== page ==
Baldwin High football a team of power
The score already had taken root deep in the brains of the Baldwin High football players before they made it off the field at the end of a first-round, Class 4A playoff game last November: Bishop Miege 62, Baldwin 0.
After Monday’s practice, Bulldogs coach Mike Berg recounted the conversation: “Our kids said, ‘Coach, we’re going to make sure this doesn’t happen again.’ ‘OK, what are we going to do about it?’ ‘We’re going to start lifting Monday.’ They started lifting that Monday.”
Consequently, their goal of lifting a state-championship trophy has an air of credibility to it. The Bulldogs (8-1) aren’t the favorites to emerge from the East side of the 32-team bracket, not with Louisburg in the mix, but they have what it takes to compete. Their quest begins tonight at home against Blue Valley Southwest (3-6).
The Bulldogs have power. Power lifters. Power blockers. Power runners.
On a board at the school are the names of the top 10 athletes through the years in the power-clean (lifting from the ground to the chest). Six are current members of the football team.
Senior and third-year starter Landon Ausherman, a 6-foot-2, 230-pound fullback/middle linebacker, ranks at the top with a 340-pound power-clean. Jesse Austin, Josh Hoffman, Jesse McDaniels, Jake Mendez and Ryan Rogers join him on the list.
Tyler Schneider doesn’t go around bragging about it, but if you ask him the ultimate high school jock question — How much you bench? — he has an answer: 375 pounds.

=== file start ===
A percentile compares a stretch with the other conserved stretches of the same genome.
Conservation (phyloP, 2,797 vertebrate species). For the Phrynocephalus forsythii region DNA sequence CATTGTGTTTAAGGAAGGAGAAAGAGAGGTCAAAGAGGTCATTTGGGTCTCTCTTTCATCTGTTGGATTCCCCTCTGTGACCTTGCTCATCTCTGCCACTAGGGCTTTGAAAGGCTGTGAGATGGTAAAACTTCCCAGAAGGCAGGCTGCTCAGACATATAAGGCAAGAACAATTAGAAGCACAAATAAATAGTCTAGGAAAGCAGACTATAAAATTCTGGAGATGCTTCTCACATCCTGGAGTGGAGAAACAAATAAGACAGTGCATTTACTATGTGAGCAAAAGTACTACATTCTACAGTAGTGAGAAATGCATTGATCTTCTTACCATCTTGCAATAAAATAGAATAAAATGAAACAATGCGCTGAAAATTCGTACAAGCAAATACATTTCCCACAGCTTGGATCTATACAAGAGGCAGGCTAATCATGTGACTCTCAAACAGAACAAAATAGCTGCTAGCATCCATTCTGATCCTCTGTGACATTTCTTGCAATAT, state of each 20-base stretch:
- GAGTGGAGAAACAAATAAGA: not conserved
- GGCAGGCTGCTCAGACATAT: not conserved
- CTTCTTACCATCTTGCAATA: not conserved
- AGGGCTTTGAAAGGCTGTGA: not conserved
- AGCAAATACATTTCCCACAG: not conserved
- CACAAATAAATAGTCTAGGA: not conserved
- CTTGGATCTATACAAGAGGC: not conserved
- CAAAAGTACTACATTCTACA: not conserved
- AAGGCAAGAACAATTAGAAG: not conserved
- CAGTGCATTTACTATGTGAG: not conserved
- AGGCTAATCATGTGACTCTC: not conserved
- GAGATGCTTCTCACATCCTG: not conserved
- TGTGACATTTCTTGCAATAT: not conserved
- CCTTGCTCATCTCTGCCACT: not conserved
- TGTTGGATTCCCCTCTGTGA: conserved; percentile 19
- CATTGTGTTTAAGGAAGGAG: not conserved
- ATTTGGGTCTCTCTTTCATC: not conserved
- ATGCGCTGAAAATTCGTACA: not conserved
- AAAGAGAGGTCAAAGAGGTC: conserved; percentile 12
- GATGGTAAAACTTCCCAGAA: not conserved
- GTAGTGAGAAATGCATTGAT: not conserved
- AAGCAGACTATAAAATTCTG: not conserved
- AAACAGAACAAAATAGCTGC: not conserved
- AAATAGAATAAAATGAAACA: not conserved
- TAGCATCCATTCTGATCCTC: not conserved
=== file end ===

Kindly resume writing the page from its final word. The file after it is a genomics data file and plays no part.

Not all power lifters know how to make that strength work for them on the football field. They fall in love with what the weights do for their physiques and forget that attitude is just as important. Not a problem with this rugged bunch. Baldwin runs the wing-T to perfection by paving the way for ball carriers with physical blocks.
Asked what he likes about playing power football, McDaniels, a senior and third-year starter, said: “Getting to destroy people. Getting to shove it down their throats. Just the way it feels. It feels good when you’re punishing people.”
It didn’t feel so good a year ago when the Bulldogs were on the other end of the punishment eight times in 10 games. That’s why they went to work with such tunnel vision.
Berg tracks attendance for 100 summer events, awarding a point for each participating member. The events include weight workouts, running workouts, fundraisers, seven-on-seven leagues and football camps. Those who participate in at least 70 of the events receive an Iron Man T-shirt. All but five of the 45 players wear Iron Man T-shirts.
It all adds up to a relentless running game. Hoffman has rushed for 1,146 yards and 17 touchdowns, averaging 9.79 yards per carry. Rogers has averaged 7.02 yards per carry and rushed for nine touchdowns and 779 yards.
They know much of the credit belongs to the blockers, Austin, McDaniels, Schneider, Keenan Coffey, Dayton Valentine and Tyler Brenn. Load up on the run and receiver Asher Hannon is liable to get open in the end zone for a TD reception.
The Bulldogs have a long way to go for a state title, but they already have come a longer way from 62-0.
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